Finally, you have asked us to comment upon the application of the conflict law to the suppliers and manufacturers who will donate the funds for the event. We consider these organizations to be co-donors with
ABC, Inc. for s. 3 purposes. See EC-COI-83-15 (in considering whether receipt of honoraria permissible, Commission will examine whether the sponsor of the event or the source of the honoraria is a person or official with whom employee reasonably expected to have official dealings); 80-28. If the manufacturers, as the source of the funding, know, at the time of their donation, that legislators are invited to the event which they are funding and if the manufacturers have the requisite interest in legislative business, then we conclude that the nexus requirement is met for purposes of s. 3. In these circumstances the presumption is that the motive for giving is to engender good will with legislators who must act on matters of interest to the industry. See, e.g., In re Massachusetts Candy and Tobacco Distributors, Inc., 1992 SEC 609; In re Stone and Webster Engineering Corporation, 1991 SEC 522; In re Ackerley Communications, 1991 SEC 518, 520. Under s. 3 it is not necessary for the manufacturers to give a gratuity directly to a legislator. Section 3 expressly prohibits the direct and indirect giving of a gratuity to a public official. We reiterate that for s. 3 purposes it is unnecessary to prove that any gratuities given were generated by some specific identifiable act performed or to be performed. In other words no specific quid pro quo or corrupt intent need be shown. Rather, the gift may simply be an attempt to foster goodwill. It is sufficient that a public official, who was in a position to use his authority in a manner which could affect the gift giver, received a gratuity to which he was not legally entitled, regardless of whether or not that public official ever actually exercised his authority in a manner that benefitted the gift giver. In re Stone and Webster Engineering Corporation, 1991 SEC 522, 523, n.1.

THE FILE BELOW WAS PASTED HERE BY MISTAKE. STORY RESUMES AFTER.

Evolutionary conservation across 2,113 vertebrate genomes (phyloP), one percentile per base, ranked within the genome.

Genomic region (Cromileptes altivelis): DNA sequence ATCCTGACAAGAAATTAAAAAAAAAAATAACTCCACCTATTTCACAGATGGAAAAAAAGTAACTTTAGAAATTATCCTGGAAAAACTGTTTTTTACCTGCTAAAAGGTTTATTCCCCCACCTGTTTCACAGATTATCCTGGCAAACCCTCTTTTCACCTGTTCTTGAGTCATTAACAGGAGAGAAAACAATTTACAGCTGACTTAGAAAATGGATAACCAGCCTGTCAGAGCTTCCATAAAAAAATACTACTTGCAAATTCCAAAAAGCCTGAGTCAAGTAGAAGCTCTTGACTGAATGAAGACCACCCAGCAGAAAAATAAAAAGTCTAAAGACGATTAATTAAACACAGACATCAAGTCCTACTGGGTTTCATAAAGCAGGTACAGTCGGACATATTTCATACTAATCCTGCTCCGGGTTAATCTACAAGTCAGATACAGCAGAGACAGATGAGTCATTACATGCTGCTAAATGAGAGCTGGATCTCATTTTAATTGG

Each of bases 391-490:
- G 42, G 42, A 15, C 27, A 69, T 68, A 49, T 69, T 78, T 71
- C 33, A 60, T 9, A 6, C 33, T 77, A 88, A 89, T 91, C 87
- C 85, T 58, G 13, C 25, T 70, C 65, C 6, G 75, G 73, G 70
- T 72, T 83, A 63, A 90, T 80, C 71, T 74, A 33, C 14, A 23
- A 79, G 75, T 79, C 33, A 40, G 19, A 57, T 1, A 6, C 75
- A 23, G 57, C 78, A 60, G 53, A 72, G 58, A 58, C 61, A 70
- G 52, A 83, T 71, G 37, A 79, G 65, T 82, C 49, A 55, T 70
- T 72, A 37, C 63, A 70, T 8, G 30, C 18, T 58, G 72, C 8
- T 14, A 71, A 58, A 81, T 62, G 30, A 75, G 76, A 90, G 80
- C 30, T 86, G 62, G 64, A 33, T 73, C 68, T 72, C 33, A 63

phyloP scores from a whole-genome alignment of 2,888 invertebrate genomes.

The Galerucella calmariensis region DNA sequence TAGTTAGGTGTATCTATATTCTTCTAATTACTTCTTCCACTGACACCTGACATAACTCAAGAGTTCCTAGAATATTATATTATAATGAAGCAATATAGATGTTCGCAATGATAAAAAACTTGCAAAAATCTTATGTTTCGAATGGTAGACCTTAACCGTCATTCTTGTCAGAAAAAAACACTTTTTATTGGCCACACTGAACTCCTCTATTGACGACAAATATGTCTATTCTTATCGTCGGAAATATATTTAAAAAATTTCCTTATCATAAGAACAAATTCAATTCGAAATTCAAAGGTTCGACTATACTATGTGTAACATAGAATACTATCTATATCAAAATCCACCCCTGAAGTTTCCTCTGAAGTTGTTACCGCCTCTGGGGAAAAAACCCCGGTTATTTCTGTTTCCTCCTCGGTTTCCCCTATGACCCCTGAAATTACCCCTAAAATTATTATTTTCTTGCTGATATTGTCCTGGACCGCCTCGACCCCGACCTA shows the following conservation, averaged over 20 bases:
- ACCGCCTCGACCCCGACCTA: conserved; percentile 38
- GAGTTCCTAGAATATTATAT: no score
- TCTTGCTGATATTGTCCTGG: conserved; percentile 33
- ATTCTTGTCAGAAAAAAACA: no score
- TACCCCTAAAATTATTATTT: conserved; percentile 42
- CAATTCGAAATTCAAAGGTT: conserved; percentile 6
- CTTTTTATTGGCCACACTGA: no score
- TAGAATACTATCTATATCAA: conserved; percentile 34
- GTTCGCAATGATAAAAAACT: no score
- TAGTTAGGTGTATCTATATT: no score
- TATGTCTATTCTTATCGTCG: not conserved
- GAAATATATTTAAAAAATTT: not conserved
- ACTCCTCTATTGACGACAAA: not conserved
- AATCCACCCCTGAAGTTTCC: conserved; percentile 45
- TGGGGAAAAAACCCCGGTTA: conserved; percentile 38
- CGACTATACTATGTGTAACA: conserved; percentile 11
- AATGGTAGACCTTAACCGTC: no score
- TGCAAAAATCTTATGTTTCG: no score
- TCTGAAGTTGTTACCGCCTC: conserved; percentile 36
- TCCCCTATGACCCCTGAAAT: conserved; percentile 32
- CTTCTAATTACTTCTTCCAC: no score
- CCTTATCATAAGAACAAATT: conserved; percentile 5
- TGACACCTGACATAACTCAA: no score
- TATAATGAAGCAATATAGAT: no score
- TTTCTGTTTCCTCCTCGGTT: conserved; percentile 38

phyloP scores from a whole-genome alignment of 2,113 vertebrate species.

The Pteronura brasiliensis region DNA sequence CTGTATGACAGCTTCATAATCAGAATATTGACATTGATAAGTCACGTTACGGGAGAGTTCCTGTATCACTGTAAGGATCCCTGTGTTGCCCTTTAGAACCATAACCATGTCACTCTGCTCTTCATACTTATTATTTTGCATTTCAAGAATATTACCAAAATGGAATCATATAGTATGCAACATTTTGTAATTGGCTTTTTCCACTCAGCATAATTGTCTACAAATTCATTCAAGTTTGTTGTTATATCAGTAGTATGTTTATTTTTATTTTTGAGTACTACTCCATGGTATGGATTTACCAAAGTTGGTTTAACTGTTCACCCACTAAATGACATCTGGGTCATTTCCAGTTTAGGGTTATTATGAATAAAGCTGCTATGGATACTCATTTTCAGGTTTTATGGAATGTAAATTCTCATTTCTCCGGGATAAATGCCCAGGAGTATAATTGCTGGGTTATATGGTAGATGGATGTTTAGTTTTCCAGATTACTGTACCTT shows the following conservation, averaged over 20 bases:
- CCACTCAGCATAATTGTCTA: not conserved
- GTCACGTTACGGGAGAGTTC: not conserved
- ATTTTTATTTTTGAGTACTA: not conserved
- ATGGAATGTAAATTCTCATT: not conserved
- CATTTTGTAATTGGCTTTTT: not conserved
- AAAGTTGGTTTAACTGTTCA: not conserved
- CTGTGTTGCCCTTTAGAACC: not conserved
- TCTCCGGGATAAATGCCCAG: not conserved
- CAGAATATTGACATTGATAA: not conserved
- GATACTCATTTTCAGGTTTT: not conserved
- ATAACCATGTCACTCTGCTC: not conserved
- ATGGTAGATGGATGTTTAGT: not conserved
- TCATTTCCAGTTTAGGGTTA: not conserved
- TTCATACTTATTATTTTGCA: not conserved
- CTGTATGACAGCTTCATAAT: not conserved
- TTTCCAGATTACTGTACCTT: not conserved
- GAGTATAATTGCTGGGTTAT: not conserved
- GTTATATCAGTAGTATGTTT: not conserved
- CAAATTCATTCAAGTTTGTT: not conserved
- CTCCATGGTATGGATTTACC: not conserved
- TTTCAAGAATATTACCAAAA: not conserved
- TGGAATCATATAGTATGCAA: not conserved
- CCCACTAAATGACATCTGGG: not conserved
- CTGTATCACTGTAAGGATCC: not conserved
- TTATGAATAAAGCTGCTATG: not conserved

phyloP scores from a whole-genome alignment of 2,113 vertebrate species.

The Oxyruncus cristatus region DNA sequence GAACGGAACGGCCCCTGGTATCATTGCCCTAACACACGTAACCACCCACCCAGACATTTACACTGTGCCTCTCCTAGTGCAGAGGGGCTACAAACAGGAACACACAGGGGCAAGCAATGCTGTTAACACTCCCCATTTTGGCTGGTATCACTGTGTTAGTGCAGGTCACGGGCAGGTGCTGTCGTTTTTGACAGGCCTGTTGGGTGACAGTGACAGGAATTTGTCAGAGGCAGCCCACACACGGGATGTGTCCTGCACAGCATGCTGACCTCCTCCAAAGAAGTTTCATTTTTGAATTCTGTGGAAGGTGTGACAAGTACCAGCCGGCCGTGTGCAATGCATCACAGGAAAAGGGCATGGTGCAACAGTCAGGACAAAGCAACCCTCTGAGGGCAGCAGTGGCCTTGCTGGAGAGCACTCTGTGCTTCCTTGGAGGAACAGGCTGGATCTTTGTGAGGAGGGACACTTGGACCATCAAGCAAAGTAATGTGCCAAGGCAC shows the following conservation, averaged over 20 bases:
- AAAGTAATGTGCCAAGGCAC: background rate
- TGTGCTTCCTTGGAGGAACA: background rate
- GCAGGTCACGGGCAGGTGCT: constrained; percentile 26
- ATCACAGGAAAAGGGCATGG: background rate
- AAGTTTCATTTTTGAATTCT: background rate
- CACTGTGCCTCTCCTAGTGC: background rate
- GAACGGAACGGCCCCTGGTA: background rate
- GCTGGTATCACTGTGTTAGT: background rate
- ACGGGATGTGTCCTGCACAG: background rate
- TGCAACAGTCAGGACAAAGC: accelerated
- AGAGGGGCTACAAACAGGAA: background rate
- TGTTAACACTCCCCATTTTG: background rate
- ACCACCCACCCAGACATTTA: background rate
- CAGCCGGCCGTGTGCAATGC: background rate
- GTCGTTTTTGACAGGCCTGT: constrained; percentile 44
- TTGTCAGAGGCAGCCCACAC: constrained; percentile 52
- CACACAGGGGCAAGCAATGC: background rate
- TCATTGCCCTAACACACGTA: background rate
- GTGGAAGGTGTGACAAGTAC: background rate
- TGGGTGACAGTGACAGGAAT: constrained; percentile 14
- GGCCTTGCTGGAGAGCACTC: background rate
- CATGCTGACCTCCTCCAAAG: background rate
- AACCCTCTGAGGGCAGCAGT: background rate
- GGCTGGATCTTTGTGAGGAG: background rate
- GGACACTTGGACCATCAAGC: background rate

Under these circumstances, s. 3 places a responsibility upon each manufacturer and supplier to limit its contributions to less than $50 per invited guest if it is known that the funds will be used (at least in part) to benefit legislators, and if it has an interest in legislative business. When making a contribution decision, each supplier may need to ascertain the estimated costs of the event and the number of guests invited (including the number of public employees). Alternatively, each manufacturer may require that ABC, Inc. limit the benefits provided to the legislators at the event so that its contribution does not exceed the substantial value requirement. Similarly, each manufacturer may limit its contribution by requiring that the invited guests pay ABC, Inc. for the benefits they receive .
 The test used by the Commission to determine an "interest in legislative business" is "whether the giver has any interest (other than the general one shared with other citizens) in any past, present, or future legislative act, including a bill, an appropriation, or a constituent service; thus, motives for giving include expressing gratitude for past acts or engendering future goodwill." EC-COI-92-2.
 We note that issues may arise concerning whether certain manufacturers' contributions should be aggregated for s. 3 purposes, if some of the manufacturers shared a common interest in legislative business and are aware that each is making a contribution to the event. See EC-COI-92-2 (discussing aggregation as to recipient's violation of s. 3[b]). However, this question is not before us and thus need not be addressed at this time.